1.33 [0.33; 5.37]


1.37 [0.29; 6.53]


Serious non-ocular haemorrhage



3.77 [0.62; 22.90]


3.36 [0.52; 21.78]


Ocular Serious adverse events



1.78 [0.87; 3.63]


1.62 [0.49; 5.39]


APTC Antiplatelet trialist collaboration, CI confidence interval, OR odds ratio

*Excluding ocular events

†Statistical heterogeneity

Systemic (i.e. excluding ocular events) adverse event rates were available for all the five trials. Bevacizumab was associated with a 34 % increase in the risk of experiencing at least one serious systemic adverse event (OR 1.34, 1.08 to 1.66, p = 0.01; Fig. 4) compared with ranibizumab, with no heterogeneity detected (I2 = 0 %). No evidence of publication bias was suggested for this endpoint by visual inspection of funnel plots or by Egger’s test (two-tailed p-value of 0.17). Among the serious systemic adverse events taken individually, none were both consistently and significantly increased (Table 3). Infection was associated with a non-significant increase that was relatively consistent across the trials. An increase in gastrointestinal disorders was found with the fixed effect model, but not with the random effect model, perhaps due to heterogeneity.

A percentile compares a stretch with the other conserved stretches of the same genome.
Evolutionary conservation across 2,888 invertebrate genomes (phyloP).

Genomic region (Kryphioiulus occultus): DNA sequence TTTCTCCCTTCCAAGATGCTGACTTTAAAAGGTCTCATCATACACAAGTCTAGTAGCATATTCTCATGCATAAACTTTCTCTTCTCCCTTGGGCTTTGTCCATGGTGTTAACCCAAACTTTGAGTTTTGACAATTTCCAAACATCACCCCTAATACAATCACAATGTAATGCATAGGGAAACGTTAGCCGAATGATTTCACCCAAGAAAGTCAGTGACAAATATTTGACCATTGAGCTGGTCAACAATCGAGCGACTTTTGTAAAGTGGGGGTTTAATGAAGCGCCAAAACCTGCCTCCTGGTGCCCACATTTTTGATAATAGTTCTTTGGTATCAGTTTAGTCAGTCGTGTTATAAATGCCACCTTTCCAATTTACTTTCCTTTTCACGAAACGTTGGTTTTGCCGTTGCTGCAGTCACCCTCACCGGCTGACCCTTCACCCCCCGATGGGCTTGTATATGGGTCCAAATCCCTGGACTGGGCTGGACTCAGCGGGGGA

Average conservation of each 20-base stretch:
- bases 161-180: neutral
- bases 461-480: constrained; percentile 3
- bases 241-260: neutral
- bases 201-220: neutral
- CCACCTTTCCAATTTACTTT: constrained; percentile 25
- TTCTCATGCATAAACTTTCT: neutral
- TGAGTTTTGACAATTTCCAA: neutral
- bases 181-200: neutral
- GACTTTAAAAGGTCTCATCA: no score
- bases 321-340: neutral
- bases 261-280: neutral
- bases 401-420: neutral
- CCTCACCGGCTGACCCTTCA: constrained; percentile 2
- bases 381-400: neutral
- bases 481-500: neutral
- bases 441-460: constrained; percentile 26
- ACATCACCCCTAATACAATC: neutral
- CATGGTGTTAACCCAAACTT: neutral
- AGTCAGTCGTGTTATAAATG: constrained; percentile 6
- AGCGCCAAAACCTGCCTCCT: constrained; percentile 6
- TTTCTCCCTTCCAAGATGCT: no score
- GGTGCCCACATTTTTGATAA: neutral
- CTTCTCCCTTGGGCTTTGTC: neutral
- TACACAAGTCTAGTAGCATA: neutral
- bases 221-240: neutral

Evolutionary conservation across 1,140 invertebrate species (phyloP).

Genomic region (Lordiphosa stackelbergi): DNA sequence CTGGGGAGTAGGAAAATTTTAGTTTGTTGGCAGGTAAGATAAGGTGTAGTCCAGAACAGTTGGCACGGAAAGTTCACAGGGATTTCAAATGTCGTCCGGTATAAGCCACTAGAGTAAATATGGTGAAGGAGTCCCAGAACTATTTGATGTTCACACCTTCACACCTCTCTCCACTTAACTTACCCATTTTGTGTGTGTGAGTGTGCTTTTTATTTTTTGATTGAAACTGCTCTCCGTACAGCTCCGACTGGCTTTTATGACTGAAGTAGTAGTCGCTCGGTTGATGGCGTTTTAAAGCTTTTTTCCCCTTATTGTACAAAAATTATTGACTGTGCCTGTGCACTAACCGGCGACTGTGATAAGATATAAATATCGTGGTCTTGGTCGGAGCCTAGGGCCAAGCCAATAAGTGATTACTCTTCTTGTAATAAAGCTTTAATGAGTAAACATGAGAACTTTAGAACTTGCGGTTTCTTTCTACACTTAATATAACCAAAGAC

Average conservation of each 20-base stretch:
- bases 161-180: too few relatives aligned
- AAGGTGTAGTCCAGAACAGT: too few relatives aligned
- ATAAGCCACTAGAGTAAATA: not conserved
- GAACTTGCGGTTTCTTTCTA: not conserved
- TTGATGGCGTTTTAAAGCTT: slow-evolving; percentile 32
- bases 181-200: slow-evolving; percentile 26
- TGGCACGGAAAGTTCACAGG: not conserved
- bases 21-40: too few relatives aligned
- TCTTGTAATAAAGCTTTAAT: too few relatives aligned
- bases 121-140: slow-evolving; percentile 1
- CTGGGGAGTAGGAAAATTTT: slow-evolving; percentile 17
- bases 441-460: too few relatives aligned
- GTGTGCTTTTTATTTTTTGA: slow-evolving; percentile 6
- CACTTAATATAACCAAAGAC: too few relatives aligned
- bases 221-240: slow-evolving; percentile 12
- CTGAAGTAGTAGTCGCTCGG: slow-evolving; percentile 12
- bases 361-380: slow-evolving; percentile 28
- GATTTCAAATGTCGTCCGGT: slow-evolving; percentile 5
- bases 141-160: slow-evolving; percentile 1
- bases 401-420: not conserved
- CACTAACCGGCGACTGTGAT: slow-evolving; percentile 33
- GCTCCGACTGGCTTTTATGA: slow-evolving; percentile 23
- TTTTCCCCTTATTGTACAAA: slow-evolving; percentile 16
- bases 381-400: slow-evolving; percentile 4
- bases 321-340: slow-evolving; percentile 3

Fig. 4

Comparison of bevacizumab with ranibizumab for systemic serious adverse events at 1 year. CI, confidence interval; MD, mean difference; OR, odds ratio; SD, standard deviation

A total of 33 ocular serious adverse events were reported in the trials. They were not found to be different between bevacizumab and ranibizumab (Table 3). Endophthalmitis were reported in two trials (CATT, GEFAL) and bevacizumab was not associated with a significant difference. Only one trial reported a case of uveitis (IVAN).